Well, I suppose it could be argued that filming in Georgia would help advertise Georgia by showing scenes filmed on location in the state.  Except that the show we were watching was Archer, an animated series about spies based in New York City.  Not one second of the TV show has ever shown or ever will show a live image of Georgia, and I am almost all the way through the second season and not one location in the state of Georgia has been mentioned  (though they might have mentioned the one in Asia).



  1. randian:

    I was sure you were going to reference _The Walking Dead_ as the show in question.

  2. epobirs:

    It's just another scam by Mallory Archer to avoid I.S.I.S. paying its own bills.

    A major portion of the Adult Swim shows have taken advantage of this as well, despite having the same questionable qualifications. I suppose Squidbillies could take place in Georgia but it seems a bit deeper into the interior of the continent.

  3. Kevin:

    We have the same BS here in Michigan. I've never understood why we chose the 'Film Industry,' except that it probably seemed so different than the auto industry (I'm pretty sure these were put in place when the auto industry really started to struggle in the mid/late-2000's). All I can (cynically?) keep thinking is how the favored industries these days seems to be Green Energy and Hollywood ... and together they can make great films like GasLand!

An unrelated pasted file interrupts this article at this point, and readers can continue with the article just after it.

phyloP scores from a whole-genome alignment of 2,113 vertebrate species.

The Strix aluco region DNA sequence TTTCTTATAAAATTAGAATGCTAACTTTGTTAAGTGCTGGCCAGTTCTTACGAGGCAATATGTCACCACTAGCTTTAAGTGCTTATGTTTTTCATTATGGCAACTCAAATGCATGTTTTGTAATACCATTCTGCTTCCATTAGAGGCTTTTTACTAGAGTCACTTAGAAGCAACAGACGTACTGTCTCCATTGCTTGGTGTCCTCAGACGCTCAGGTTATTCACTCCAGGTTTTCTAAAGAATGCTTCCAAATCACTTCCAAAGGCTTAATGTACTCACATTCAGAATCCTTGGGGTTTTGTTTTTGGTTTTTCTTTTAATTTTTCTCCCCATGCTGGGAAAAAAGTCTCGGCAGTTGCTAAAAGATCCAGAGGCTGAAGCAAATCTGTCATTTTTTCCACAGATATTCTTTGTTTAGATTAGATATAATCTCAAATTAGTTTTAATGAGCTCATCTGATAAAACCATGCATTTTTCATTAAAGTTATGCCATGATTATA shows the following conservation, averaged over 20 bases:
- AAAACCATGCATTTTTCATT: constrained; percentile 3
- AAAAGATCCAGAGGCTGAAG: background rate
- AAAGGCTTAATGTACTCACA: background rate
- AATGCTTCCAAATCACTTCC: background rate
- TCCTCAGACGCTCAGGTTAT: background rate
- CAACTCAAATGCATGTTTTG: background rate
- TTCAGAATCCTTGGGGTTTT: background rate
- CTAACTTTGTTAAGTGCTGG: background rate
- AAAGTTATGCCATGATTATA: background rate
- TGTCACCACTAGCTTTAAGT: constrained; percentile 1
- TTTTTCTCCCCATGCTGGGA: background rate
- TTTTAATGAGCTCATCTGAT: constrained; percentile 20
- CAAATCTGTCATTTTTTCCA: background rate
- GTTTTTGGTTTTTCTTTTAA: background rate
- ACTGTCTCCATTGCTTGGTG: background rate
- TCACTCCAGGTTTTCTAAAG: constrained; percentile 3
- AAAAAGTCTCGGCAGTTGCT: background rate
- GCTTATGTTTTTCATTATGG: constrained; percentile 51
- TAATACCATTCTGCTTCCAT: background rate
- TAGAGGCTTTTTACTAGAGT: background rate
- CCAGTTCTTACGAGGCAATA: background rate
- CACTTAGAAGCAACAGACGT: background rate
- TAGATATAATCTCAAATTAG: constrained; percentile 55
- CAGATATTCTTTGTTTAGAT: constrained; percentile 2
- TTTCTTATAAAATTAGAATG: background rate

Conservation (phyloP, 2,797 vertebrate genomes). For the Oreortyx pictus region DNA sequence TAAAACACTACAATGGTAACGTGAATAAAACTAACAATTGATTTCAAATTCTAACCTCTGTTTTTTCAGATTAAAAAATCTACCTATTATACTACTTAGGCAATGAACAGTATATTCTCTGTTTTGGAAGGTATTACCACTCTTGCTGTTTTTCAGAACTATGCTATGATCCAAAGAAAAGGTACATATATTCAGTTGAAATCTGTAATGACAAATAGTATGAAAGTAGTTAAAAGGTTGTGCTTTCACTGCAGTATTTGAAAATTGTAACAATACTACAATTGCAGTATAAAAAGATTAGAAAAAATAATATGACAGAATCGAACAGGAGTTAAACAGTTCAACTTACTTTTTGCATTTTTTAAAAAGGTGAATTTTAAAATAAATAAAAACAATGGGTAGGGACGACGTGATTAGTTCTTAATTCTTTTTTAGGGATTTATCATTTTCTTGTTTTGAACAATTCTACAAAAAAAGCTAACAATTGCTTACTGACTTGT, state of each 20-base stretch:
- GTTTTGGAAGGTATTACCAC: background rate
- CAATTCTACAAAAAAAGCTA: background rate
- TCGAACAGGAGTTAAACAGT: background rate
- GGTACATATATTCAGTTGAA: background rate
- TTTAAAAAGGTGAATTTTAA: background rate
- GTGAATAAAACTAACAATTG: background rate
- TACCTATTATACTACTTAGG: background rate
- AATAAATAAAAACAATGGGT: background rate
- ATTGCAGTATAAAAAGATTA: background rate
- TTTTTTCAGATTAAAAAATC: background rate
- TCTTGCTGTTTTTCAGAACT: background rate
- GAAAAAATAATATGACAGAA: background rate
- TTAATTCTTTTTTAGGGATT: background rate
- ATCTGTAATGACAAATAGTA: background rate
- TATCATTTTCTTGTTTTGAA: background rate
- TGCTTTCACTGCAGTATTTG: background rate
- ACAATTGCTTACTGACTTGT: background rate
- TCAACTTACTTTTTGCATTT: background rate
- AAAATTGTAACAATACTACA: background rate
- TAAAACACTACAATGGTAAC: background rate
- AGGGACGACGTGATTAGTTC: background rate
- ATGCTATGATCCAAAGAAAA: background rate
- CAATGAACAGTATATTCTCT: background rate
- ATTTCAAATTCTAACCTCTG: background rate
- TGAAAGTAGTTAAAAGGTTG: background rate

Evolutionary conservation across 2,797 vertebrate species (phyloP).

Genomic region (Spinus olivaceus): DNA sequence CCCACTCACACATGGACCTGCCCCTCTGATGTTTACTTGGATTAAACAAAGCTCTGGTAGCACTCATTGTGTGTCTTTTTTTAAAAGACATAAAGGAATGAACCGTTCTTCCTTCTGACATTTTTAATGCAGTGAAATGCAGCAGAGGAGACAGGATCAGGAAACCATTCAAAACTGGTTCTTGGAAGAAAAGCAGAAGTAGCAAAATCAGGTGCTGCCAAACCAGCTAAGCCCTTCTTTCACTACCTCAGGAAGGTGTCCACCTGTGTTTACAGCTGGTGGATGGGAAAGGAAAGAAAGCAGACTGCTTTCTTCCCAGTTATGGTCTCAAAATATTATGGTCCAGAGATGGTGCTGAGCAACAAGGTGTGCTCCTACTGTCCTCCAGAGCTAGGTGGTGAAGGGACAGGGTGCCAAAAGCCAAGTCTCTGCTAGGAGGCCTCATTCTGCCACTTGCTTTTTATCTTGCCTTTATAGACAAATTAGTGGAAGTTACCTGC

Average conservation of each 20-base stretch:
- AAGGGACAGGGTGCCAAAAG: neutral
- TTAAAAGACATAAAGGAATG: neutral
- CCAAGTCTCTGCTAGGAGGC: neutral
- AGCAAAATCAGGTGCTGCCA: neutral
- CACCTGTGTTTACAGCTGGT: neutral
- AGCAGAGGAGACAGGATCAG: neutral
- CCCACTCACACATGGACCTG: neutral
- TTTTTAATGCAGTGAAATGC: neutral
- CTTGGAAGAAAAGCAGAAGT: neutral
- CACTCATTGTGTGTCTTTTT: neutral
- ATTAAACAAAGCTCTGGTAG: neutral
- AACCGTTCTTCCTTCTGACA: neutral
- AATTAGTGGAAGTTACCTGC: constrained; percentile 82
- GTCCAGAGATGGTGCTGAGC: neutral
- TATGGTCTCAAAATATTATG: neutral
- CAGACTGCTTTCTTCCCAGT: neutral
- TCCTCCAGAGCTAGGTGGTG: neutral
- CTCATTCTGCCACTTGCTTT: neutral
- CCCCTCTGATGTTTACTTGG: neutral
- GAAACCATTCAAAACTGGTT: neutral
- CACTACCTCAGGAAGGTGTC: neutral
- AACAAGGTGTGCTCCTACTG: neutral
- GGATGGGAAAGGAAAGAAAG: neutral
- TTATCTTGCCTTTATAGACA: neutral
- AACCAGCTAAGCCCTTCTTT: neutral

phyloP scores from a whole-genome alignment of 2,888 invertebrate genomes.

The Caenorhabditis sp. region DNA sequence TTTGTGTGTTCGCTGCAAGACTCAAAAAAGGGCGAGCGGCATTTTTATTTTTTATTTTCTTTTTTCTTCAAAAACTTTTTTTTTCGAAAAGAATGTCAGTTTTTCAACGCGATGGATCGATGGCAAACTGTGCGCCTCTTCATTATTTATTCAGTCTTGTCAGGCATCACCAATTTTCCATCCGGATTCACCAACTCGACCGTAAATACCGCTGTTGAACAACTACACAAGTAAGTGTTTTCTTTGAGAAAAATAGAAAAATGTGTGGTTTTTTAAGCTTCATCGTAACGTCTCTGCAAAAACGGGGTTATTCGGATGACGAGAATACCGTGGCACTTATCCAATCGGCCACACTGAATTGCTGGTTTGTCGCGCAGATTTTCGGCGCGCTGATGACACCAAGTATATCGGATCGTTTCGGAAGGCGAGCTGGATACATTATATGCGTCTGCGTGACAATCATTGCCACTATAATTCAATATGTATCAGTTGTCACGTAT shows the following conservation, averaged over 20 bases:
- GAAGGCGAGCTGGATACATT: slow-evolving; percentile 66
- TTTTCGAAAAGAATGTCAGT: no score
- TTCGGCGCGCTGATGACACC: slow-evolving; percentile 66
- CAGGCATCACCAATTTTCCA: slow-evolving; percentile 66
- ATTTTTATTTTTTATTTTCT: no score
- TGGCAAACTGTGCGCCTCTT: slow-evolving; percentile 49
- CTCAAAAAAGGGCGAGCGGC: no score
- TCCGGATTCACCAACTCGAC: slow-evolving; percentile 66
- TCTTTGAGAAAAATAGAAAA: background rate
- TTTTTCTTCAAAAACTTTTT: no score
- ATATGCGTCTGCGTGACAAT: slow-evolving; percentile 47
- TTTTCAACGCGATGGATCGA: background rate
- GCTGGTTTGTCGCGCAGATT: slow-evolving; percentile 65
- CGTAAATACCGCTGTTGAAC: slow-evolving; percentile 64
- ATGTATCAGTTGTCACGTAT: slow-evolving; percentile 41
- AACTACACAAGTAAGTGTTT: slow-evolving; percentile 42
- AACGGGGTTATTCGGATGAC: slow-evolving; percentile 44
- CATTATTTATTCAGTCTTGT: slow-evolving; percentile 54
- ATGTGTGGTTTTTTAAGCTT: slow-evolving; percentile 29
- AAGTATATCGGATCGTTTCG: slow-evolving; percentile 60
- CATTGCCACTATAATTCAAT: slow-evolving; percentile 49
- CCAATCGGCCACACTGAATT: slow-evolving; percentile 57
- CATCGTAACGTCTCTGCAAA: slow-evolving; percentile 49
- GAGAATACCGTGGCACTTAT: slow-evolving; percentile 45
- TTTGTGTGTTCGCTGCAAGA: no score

4. JW:

    Be careful Warren, you're getting close to the DANGER ZONE.

  5. pegr:

    The motion picture industry, much like the recording industry, has traditionally been a thinly veiled criminal enterprise. I blame Edison.

  6. slocum:

    The 40% film tax credit was one of Granholm's genius ideas (along with Richard Florida's 'cool cities' -- aargh). Synder has been trying to cut and eliminate them but with only mixed success:

    "Well, I suppose it could be argued that filming in Georgia would help advertise Georgia by showing scenes filmed on location in the state."